From April 2013 it is expected that UK companies of any size will be able to give new and existing employees between £2,000 and £ 50,000 of shares which will be free of Capital Gains Tax if and when they are eventually sold at a profit. This concession announced By George Osborne at the recent Conservative Party Conference is designed to help popularise capitalism in the same way as Margaret Thatcher’s council house sales and share privatisations were fashioned.
However, this apparently generous tax giveaway comes at a price and there is a trade-off in the form of a partial surrender of statutory employment rights that is seen as a boost to the rapidly expanding small and medium sized businesses which are being relied upon to drive employment growth.
This new initiative, called the “Owner –Employee“ employment contract, will endow owner- employees with full CGT relief but still leave them eligible for other schemes such as the Enterprise Management Incentive. It is planned to be optional for existing employees but participating companies can make it compulsory for all new staff.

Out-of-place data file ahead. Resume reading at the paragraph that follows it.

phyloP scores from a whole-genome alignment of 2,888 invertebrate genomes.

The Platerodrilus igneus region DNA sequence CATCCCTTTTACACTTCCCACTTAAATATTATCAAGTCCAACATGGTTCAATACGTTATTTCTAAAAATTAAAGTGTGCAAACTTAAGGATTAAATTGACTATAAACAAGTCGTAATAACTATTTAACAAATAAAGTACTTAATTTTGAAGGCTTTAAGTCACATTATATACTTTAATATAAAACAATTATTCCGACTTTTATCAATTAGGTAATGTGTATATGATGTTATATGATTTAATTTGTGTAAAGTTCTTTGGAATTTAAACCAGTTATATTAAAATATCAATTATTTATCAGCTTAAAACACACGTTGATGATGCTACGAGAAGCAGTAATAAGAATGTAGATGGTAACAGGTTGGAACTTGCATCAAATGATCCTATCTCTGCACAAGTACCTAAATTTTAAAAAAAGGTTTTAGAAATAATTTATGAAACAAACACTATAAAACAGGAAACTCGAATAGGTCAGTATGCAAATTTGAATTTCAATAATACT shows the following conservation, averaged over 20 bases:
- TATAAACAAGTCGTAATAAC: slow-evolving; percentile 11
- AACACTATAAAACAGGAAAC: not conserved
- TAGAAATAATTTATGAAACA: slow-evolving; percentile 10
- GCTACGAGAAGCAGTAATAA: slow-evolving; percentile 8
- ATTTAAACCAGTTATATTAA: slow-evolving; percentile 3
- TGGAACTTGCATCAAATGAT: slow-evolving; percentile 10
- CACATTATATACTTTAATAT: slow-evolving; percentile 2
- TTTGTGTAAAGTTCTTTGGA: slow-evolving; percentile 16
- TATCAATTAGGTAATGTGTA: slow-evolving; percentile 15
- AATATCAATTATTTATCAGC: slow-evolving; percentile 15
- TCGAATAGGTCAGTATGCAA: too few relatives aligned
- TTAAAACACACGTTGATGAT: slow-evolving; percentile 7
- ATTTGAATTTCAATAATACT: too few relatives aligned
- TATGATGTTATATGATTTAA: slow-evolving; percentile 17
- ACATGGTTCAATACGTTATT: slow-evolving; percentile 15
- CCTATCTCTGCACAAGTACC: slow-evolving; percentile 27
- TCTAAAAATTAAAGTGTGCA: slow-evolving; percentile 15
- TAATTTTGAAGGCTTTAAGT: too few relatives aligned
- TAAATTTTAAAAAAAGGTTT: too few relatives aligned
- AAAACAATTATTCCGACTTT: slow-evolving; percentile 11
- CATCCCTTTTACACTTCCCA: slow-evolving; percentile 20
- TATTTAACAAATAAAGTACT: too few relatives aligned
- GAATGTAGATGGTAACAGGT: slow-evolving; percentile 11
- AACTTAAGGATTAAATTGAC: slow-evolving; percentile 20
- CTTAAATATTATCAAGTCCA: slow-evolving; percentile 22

Those with owner-employee status will be expected to forfeit their UK rights pertaining to such events as dismissal, redundancy and aspects of maternity leave, flexible working and time off for training. However, participating companies are not compelled to demand every concession and can offer more generous conditions of employment if they so wish.
Clearly, there will be changes to the draft proposals which companies and their advisors will be pressing for and there is a consultation process planned to accommodate this. In particular, there needs to be greater clarification of how a company values its shares in the event that it has to buy them back when an employee is either dismissed or leaves for employment elsewhere.
For more information about employment law please visit http://www.osborneclarke.co.